Quigualtam

Last updated

Quigualtam or Quilgualtanqui was a powerful Native American Plaquemine culture polity encountered in 1542-1543 by the Hernando de Soto expedition. The capital of the polity and its chieftain also bore the same name; although neither the chief nor his settlements were ever visited in person by the expedition. Their encounters consisted of messages sent by runners and a three-day long canoe battle on the Mississippi River. Multiple archaeological cultures, archaeological sites, and protohistoric and early historic period Native American groups have been proposed by historians and archaeologists to identify the polity, but their identity will probably never be known with any degree of certainty.

Native Americans in the United States Indigenous peoples of the United States (except Hawaii)

Native Americans, also known as American Indians, Indigenous Americans and other terms, are the indigenous peoples of the United States, except Hawaii. There are over 500 federally recognized tribes within the US, about half of which are associated with Indian reservations. The term "American Indian" excludes Native Hawaiians and some Alaska Natives, while Native Americans are American Indians, plus Alaska Natives of all ethnicities. Native Hawaiians are not counted as Native Americans by the US Census, instead being included in the Census grouping of "Native Hawaiian and other Pacific Islander".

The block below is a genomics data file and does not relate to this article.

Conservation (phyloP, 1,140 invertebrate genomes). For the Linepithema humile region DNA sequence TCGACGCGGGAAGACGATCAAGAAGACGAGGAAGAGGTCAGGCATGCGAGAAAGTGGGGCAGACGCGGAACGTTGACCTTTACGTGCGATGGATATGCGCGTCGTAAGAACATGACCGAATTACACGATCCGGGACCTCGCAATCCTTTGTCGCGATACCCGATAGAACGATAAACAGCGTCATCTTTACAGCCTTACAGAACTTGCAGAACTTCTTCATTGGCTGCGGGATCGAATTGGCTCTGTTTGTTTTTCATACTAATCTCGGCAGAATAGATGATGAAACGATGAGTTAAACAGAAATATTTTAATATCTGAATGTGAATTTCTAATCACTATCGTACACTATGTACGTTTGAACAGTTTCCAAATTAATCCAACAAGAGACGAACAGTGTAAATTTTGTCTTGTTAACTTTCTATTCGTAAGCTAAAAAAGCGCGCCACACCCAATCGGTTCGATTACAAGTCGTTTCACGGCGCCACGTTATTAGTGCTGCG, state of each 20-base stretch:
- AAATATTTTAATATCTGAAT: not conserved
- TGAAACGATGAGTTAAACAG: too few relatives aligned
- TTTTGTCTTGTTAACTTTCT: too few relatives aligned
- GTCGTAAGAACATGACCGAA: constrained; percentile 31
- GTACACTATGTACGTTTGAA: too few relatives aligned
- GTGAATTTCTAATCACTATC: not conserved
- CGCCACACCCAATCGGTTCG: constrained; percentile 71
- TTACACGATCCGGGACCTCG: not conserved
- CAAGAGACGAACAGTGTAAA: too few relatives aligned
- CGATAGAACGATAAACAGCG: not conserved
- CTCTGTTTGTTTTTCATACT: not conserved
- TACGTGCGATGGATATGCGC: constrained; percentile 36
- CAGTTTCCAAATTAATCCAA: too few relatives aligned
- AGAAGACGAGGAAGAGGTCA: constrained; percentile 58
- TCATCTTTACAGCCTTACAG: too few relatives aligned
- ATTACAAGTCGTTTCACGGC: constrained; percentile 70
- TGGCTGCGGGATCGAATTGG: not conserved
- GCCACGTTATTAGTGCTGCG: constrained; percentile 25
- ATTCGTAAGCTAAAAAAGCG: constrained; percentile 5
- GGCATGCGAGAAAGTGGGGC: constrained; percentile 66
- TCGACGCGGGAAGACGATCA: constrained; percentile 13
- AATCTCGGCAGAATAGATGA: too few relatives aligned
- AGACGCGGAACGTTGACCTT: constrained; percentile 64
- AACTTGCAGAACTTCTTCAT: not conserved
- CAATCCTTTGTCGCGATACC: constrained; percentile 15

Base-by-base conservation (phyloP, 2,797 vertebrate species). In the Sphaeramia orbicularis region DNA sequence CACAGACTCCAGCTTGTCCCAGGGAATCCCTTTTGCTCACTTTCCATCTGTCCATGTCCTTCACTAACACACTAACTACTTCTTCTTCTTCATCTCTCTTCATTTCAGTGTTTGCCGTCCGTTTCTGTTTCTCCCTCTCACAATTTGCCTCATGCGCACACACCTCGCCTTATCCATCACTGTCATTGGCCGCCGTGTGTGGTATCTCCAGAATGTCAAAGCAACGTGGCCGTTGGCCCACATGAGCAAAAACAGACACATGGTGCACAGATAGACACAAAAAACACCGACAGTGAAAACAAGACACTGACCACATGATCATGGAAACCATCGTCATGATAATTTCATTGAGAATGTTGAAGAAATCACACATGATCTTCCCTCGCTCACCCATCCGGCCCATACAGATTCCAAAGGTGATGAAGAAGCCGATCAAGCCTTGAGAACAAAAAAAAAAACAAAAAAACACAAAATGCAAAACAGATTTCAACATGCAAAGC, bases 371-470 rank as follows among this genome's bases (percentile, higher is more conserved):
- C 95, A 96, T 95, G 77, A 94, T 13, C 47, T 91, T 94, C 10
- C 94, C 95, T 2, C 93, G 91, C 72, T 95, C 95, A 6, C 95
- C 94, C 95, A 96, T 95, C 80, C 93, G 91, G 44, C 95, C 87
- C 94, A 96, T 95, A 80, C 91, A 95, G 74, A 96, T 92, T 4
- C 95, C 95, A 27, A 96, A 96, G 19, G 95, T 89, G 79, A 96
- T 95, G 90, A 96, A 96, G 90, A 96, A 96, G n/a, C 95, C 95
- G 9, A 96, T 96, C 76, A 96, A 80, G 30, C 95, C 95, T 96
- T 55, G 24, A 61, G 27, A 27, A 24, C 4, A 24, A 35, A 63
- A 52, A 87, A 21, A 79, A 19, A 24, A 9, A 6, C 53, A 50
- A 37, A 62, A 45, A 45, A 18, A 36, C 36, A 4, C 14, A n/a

Plaquemine culture archaeological culture in the lower Mississippi River Valley, United States

The Plaquemine culture was an archaeological culture centered on the Lower Mississippi River valley. It had a deep history in the area stretching back through the earlier Coles Creek and Troyville cultures to the Marksville culture. The Natchez and related Taensa peoples were their historic period descendants. The type site for the culture is the Medora Site in Louisiana; while other examples include the Anna, Emerald, Holly Bluff, and Winterville sites in Mississippi.

Polity group of people who are collectively united by a self-reflected cohesive force

A polity is an identifiable political entity. It can be defined as any group of people who have a collective identity, who have a capacity to mobilize resources, and are organized by some form of institutionalized hierarchy. A polity can be the government of a country, or country subdivision, or any other group of people organized for governance.

Contents

De Soto journals

1542 : Messages with Quigualtam

Hudson's proposed de Soto route through Arkansas DeSoto Map Leg 3 HRoe 2008.jpg
Hudson’s proposed de Soto route through Arkansas
Artist's conception of the Parkin Site, circa 1539 Parkin Mounds Aerial HRoe 2016.jpg
Artist's conception of the Parkin Site, circa 1539
Romanticized depiction of the burial of de Soto by William A. Crafts, 1876 Burial of de Soto - engraving.jpg
Romanticized depiction of the burial of de Soto by William A. Crafts, 1876